The entire future of Shell’s drilling plans in the Arctic was put in doubt on Friday after two of Barack Obama’s most trusted advisers called for a permanent halt to oil exploration.
In a piece for Bloomberg news, Carol Browner, who was Obama’s climate adviser during his first two years in office, and John Podesta, who headed his 2009 transition team, said they now believed there was no safe way to drill for oil in the Arctic.
Their opinions come at a critical time for Shell, which has invested six years and nearly $5bn trying to gain access to the vast undersea reserves of oil and natural gas in the Arctic ocean.
The Obama administration this month launched a high-level review of Shell’s plans for the Arctic, after a series of equipment failures and safety and environmental lapses.
The company is also struggling to repair or replace its Kulluk oil rig, which ran aground over the New Year, in order to return to the Arctic when the drilling season re-opens in July.
Now two of Obama’s advisers are suggesting Shell and other companies should not be operating in the Arctic at all.
“Developers and Barack Obama’s administration assured us these operations would be safe, thanks to strict oversight and new technology. Now it seems that optimism was misplaced,” Browner and Podesta write in a piece for Bloomberg View.
“Following a series of mishaps and errors, as well as overwhelming weather conditions, it has become clear that there is no safe and responsible way to drill for oil and gas in the Arctic ocean.”
The Obama administration has decided to allow Shell to drill in Arctic waters off the Alaska coast, saying that for the time being the company must not go so deep as to hit actual oil because its troubled oil spill containment barge isn’t ready.
Thursday’s decision to allow preparatory drilling represents a huge step in Shell’s controversial effort to explore in the Chukchi Sea. It shows the Obama administration, while not yet giving the green light for Shell to drill into oil-bearing geologic formations, is taking steps to help the company do so if possible this summer.
Interior Secretary Ken Salazar said Shell will get a permit allowing it to drill about 1,500 feet into the seafloor.
“We believe that there is no oil in that area. We have confidence in that conclusion, otherwise we would not be allowing this limited exploratory effort to move forward,” Salazar said Thursday.
Interior Department officials said the drilling will allow for the later installation of a blowout preventer.
Washington — A group of Democratic senators is calling for the Interior Department to halt future Alaska offshore drilling leases, saying the president hasn’t made the case that drilling in the environmentally sensitive region is safe.
“Challenges with infrastructure and spill response are unprecedented in the Arctic’s remote, undeveloped region,” the senators wrote Interior Secretary Ken Salazar.
Senators signing the letter this week were Richard Durbin of Illinois, Barbara Boxer of California, Frank Lautenberg of New Jersey, Patrick Leahy of Vermont, Jeff Merkley of Oregon and Sheldon Whitehouse of Rhode Island. They questioned the oil spill response capabilities in the Arctic and said there needs to be a better scientific monitoring plan. They also want more areas off limits.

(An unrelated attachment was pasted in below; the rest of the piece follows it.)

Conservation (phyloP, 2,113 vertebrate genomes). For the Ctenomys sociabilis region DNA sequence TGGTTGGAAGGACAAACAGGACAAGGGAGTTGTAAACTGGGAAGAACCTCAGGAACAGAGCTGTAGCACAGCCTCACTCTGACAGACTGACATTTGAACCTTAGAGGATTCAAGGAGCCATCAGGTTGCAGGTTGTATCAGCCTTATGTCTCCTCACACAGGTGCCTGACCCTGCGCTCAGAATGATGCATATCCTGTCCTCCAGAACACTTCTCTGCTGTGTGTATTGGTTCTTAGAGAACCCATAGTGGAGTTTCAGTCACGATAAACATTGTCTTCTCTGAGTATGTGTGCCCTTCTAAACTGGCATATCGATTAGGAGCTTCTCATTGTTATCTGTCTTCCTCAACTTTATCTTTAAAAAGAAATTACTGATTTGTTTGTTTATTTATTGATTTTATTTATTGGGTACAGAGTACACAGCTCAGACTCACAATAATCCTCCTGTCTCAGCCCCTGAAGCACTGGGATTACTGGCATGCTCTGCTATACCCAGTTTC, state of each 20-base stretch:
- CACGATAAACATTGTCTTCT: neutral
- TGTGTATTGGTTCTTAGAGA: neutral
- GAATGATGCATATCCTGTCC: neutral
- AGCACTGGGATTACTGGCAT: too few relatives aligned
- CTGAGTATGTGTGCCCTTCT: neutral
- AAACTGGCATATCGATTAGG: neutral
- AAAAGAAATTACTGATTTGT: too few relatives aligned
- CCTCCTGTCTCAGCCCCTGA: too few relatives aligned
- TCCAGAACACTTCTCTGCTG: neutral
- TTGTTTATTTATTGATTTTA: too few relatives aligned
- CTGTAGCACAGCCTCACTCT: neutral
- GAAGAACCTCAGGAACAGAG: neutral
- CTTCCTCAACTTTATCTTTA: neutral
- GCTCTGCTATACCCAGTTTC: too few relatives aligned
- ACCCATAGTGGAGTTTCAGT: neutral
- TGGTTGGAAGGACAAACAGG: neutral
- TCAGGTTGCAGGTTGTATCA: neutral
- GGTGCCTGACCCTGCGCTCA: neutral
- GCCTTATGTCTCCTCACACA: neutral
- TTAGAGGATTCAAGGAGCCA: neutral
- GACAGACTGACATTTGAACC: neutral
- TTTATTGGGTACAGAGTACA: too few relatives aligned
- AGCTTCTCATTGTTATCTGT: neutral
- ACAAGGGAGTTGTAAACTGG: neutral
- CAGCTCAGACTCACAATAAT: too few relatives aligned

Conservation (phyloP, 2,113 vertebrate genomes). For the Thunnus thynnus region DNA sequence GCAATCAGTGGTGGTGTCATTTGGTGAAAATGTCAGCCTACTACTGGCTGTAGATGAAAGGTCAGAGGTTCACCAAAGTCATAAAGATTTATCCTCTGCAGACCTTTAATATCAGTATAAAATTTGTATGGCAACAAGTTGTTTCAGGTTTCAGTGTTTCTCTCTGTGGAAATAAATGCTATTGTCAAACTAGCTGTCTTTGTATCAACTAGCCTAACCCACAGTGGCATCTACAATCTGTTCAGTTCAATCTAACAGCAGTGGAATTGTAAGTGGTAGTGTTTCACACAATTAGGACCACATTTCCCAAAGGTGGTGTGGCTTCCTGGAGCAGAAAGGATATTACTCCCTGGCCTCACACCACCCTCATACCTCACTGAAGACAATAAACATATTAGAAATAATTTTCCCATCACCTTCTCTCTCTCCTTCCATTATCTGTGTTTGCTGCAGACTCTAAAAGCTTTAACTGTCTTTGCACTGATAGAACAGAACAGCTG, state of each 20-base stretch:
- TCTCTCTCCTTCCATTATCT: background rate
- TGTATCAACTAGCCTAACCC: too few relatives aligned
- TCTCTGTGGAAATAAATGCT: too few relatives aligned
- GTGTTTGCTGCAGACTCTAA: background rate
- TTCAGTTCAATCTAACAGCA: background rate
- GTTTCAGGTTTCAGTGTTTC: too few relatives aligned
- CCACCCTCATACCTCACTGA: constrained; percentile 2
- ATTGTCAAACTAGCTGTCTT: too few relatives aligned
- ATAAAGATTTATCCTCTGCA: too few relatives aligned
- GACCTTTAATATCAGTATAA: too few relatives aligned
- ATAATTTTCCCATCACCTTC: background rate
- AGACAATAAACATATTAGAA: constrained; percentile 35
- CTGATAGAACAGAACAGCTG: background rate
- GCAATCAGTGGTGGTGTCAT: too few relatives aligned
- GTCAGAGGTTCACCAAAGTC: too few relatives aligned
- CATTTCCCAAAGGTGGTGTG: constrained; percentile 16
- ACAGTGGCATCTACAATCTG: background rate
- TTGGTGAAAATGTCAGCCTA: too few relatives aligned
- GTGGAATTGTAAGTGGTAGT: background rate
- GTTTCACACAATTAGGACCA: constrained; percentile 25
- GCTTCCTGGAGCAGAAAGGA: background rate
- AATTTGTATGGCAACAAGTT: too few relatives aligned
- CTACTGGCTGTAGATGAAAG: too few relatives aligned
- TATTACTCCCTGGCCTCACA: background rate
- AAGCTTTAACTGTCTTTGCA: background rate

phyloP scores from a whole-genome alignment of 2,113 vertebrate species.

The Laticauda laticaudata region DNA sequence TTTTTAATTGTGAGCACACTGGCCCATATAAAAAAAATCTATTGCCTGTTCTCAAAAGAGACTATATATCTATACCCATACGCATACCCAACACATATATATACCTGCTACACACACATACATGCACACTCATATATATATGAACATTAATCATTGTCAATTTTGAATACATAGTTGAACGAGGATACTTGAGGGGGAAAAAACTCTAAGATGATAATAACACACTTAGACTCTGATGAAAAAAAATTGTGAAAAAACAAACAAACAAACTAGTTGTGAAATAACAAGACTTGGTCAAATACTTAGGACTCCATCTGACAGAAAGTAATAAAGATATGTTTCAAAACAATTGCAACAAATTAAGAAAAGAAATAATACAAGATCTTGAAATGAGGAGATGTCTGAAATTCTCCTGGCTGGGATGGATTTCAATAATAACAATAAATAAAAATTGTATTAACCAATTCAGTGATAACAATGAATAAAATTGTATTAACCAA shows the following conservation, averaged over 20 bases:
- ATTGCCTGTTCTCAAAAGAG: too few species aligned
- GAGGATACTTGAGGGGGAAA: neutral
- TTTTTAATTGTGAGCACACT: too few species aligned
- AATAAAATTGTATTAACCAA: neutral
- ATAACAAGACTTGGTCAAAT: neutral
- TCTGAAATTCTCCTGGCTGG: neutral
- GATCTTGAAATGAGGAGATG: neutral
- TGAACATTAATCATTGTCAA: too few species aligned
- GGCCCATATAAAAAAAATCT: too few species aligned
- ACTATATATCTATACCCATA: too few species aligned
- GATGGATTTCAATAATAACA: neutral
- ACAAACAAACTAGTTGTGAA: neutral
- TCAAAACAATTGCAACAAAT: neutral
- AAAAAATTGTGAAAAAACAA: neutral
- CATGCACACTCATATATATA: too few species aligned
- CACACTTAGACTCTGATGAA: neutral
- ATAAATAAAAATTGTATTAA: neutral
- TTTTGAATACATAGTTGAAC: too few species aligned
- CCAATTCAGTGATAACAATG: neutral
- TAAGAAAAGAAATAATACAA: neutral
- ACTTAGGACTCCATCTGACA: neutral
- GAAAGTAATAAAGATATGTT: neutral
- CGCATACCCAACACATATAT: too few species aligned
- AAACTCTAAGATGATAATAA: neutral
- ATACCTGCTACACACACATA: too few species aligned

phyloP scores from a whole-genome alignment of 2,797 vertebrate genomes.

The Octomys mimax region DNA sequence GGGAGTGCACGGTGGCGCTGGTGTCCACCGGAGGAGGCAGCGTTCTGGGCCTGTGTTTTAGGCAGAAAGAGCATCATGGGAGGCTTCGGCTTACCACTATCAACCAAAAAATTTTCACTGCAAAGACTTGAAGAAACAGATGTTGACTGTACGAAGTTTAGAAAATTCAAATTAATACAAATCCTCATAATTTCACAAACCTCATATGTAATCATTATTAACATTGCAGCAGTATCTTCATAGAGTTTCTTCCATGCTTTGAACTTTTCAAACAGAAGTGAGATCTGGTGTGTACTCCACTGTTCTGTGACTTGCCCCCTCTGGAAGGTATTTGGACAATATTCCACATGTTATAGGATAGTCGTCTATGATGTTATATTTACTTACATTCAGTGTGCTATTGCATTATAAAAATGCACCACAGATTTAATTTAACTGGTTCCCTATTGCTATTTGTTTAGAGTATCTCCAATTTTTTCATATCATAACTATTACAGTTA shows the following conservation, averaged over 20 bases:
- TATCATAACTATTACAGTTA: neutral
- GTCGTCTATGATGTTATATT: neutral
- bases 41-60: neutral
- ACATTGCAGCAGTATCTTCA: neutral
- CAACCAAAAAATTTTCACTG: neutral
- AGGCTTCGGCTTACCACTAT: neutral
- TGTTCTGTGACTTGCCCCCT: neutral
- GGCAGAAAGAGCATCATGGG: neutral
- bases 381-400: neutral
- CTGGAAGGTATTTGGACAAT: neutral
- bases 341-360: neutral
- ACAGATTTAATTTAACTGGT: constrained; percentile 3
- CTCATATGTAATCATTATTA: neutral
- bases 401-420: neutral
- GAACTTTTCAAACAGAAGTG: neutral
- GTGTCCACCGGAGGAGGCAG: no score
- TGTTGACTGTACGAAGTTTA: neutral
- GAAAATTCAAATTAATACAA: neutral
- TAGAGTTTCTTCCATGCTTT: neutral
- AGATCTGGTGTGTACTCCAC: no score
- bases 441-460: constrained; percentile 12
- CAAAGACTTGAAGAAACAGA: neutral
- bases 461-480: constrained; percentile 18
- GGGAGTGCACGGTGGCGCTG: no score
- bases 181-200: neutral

The senators urged the Interior Department to remove Arctic offshore drilling from its 2012-2017 leasing program. An Interior Department spokesman had no response to the letter on Wednesday.
The Obama administration’s proposed offshore oil leasing program includes a pair of potential sales in the Alaska Arctic. That would be a 2016 sale in the Chukchi Sea and a 2017 sale in the Beaufort Sea.
“We are committed to moving forward with leasing offshore Alaska, and scheduling those sales later in the program allows for further development of scientific information on the oil and gas resource potential in these areas and further study of potential impacts to the environment,” Deputy Interior Secretary David Hayes said when the plan was announced in July.
“This has been a vindication of Dr. Monnett in that they found no scientific misconduct or anything related to his scientific work that merited any sort of discipline or personnel action.”
—Jeff Ruch, director of Public Employees for Environmental Responsibility • Speaking on the case of Dr. Charles Monnett, who had been under investigation by the Obama administration for the past two and a half years. First the investigation focused on suspicion he had falsified data in a 2004 article relating to climate change, and the plight of polar bears exhausting themselves swimming between too-distant ice sheets, thus risking drowning. They then examined whether Monnett had improperly awarded research contracts, of which he was also cleared. In the end, a minor reprimand for sending government information without authorization was all the ordeal would yield – info that was later used in court to block the interior department from approving new oil drilling by Shell. To Jeff Ruch’s mind, this fact was central to the effort against Monnett by the Obama administration: “[The reprimand] reads as if it was motivated by attempts during the Obama years to clog leaks and root out environmental dissidents inside the department of interior having to do with Arctic drilling.” source